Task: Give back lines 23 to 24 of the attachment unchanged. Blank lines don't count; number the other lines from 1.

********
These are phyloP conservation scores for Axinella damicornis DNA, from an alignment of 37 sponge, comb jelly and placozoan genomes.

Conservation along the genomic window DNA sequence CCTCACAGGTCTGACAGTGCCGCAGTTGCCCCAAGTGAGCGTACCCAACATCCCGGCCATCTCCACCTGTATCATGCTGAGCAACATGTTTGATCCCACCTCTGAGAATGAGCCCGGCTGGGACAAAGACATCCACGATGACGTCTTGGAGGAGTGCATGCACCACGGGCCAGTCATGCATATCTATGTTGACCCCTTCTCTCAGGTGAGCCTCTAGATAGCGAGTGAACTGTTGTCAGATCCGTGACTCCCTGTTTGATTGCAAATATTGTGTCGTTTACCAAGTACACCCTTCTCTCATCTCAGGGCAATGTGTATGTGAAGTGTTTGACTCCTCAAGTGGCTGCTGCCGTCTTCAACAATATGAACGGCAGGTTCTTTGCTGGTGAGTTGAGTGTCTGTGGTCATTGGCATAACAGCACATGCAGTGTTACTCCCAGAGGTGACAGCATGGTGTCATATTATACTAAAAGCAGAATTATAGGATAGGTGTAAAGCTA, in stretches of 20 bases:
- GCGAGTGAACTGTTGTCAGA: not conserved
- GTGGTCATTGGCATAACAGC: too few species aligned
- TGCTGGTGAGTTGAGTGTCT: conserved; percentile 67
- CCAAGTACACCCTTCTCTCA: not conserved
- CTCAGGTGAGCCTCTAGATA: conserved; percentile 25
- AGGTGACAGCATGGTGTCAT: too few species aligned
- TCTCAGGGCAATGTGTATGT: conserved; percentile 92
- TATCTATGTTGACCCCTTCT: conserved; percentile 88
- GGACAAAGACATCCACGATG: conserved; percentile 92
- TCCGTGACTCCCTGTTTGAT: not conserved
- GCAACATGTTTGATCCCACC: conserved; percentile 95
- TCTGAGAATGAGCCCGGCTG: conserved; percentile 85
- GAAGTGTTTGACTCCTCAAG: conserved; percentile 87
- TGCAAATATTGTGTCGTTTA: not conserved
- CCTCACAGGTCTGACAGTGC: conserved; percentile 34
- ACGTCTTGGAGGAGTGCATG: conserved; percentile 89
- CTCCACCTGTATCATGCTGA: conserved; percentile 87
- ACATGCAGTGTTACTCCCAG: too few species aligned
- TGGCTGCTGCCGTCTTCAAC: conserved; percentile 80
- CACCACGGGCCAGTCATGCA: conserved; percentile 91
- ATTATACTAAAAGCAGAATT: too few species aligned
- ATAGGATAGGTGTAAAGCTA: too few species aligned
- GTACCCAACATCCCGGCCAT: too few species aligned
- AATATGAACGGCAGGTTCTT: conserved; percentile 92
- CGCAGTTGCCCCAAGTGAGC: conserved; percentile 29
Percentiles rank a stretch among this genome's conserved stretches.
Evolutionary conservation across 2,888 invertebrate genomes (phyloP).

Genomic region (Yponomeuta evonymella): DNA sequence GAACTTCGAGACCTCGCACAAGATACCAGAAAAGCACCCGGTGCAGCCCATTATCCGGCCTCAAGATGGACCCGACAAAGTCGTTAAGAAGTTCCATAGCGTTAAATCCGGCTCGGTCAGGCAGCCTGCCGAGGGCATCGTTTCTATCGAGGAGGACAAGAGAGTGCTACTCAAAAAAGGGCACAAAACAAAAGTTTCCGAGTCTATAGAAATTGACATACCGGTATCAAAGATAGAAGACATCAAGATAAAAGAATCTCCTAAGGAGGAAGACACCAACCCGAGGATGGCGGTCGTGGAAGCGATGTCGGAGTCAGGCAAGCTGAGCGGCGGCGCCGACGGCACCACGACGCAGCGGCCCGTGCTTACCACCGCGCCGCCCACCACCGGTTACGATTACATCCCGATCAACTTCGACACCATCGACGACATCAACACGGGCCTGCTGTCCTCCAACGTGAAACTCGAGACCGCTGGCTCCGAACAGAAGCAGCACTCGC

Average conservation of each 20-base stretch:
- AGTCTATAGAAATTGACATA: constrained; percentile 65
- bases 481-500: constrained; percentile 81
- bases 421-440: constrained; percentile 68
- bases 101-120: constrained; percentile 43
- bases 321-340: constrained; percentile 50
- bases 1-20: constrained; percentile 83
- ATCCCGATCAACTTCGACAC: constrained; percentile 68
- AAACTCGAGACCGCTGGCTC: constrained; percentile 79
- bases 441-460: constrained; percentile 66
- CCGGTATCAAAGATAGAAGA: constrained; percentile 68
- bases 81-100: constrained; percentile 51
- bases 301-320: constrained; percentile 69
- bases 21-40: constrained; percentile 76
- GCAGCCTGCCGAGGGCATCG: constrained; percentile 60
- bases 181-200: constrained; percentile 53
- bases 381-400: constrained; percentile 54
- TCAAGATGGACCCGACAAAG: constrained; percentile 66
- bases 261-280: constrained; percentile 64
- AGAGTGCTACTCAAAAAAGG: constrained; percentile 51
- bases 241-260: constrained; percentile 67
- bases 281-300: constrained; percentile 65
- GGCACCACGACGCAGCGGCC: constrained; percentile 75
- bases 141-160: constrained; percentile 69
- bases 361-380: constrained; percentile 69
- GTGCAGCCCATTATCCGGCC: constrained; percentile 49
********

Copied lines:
- ATTATACTAAAAGCAGAATT: too few species aligned
- ATAGGATAGGTGTAAAGCTA: too few species aligned